While Juventus used a 4-4-2 formation on paper, in practice it morphed into a 4-1-4-1 shape. Bernadeschi led the line, while Bentancur and one of Chiesa or Rabiot pressed the Chelsea double pivot. Cuadrado held the width on the right, while Sandro and Chiesa took turns doing so on the right.


Juventus in their 4-1-4-1 shape with emphasis on pressing the midfield line.


The idea behind the formation was to press Chelsea’s midfield and mop up their turnovers to instantly break forward. Bernadeschi would press the center-backs only when the midfield passed it back and Juventus had the numbers to push forward, but apart from that confined himself to shifting the play to one side. This was followed by Rabiot and Bentancur sitting on Kovačić and Jorginho, which meant they could rarely turn and pass forward. This meant that the circulation stayed between the defensive line, which Juventus were happy to allow.

Offensively, Juventus were reliant on turnovers and their speed in behind, since the team often lumped it forward for Chiesa and Bernadeschi to chase. However, it was the pressure on the second line that was most crucial, and a loose back pass sent Chiesa on his way for an early opportunity. The forward was nudged wide and shot from a difficult angle at pace, which was an early warning that displayed their intent despite not registering as a shot on target. It was a reminder that Chelsea could not switch off at the back, even against the offensively deficient hosts.


Change in shape for the Italians

However, the downside of the 4-1-4-1 shape was the space on either side of Locatelli, who was the deepest player in midfield. Ziyech often dropped into these spaces on the left, working a frequent rotation with Alonso. Here, the winger received from the double pivot, laid it off the wing-back and darted behind Danilo to receive near the touchline, from where he could cross for Havertz and Lukaku. While the Juventus defense competed well for these passes, it seemed that Allegri was discomfited by the rotation, especially since Cuadrado was too far up the pitch to ably support Danilo against the overload.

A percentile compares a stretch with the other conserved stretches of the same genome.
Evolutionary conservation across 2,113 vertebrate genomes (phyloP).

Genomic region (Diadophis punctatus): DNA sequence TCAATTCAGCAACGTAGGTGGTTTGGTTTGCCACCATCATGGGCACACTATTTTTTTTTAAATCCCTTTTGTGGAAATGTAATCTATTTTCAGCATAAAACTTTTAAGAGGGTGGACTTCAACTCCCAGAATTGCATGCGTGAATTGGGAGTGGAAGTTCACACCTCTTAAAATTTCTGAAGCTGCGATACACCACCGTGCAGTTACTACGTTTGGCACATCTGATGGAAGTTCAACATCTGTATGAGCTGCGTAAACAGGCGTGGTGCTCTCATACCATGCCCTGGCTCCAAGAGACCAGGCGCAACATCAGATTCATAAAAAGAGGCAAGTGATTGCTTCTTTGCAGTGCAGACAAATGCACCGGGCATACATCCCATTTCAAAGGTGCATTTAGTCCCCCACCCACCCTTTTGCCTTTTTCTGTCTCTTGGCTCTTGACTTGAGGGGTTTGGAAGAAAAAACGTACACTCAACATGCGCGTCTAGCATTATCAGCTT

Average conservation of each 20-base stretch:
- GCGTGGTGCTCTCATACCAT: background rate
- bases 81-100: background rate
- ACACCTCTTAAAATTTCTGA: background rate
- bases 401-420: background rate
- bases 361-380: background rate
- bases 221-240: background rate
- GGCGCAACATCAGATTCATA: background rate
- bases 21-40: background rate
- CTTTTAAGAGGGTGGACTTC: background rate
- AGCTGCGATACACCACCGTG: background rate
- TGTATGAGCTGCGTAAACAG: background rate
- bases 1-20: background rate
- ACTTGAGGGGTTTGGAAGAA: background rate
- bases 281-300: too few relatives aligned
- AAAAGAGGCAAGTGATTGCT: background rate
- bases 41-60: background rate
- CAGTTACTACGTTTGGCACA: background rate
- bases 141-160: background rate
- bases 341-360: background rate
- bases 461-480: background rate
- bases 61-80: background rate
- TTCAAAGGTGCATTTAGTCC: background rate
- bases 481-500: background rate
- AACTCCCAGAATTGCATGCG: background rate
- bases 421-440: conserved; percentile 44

Juventus’ altered shape, deployed to counter Chelsea’s overloads on the left.


As a result, once Juventus’ press dropped off midway through the half, Cuadrado was shifted to right wing-back as part of a 5-3-2 block when Chelsea had possession. From here, Bentancur and Rabiot patrolled the channels, while Locatelli remained deep to drop into the defensive line if the wide center-backs were pulled out of the line.

In these phases, Alonso was ineffective as he usually stayed wide and was up against Cuadrado on the flank, while Ziyech dropped into harmless positions in midfield. While the winger usually plays an inverted role from the right, Tuchel perhaps thought that playing two left-footers on their natural side would help in stretching the pitch for Lukaku and Havertz. This did not work as intended, while Havertz was up against de Ligt on the right with Sandro monitoring Azpilicueta.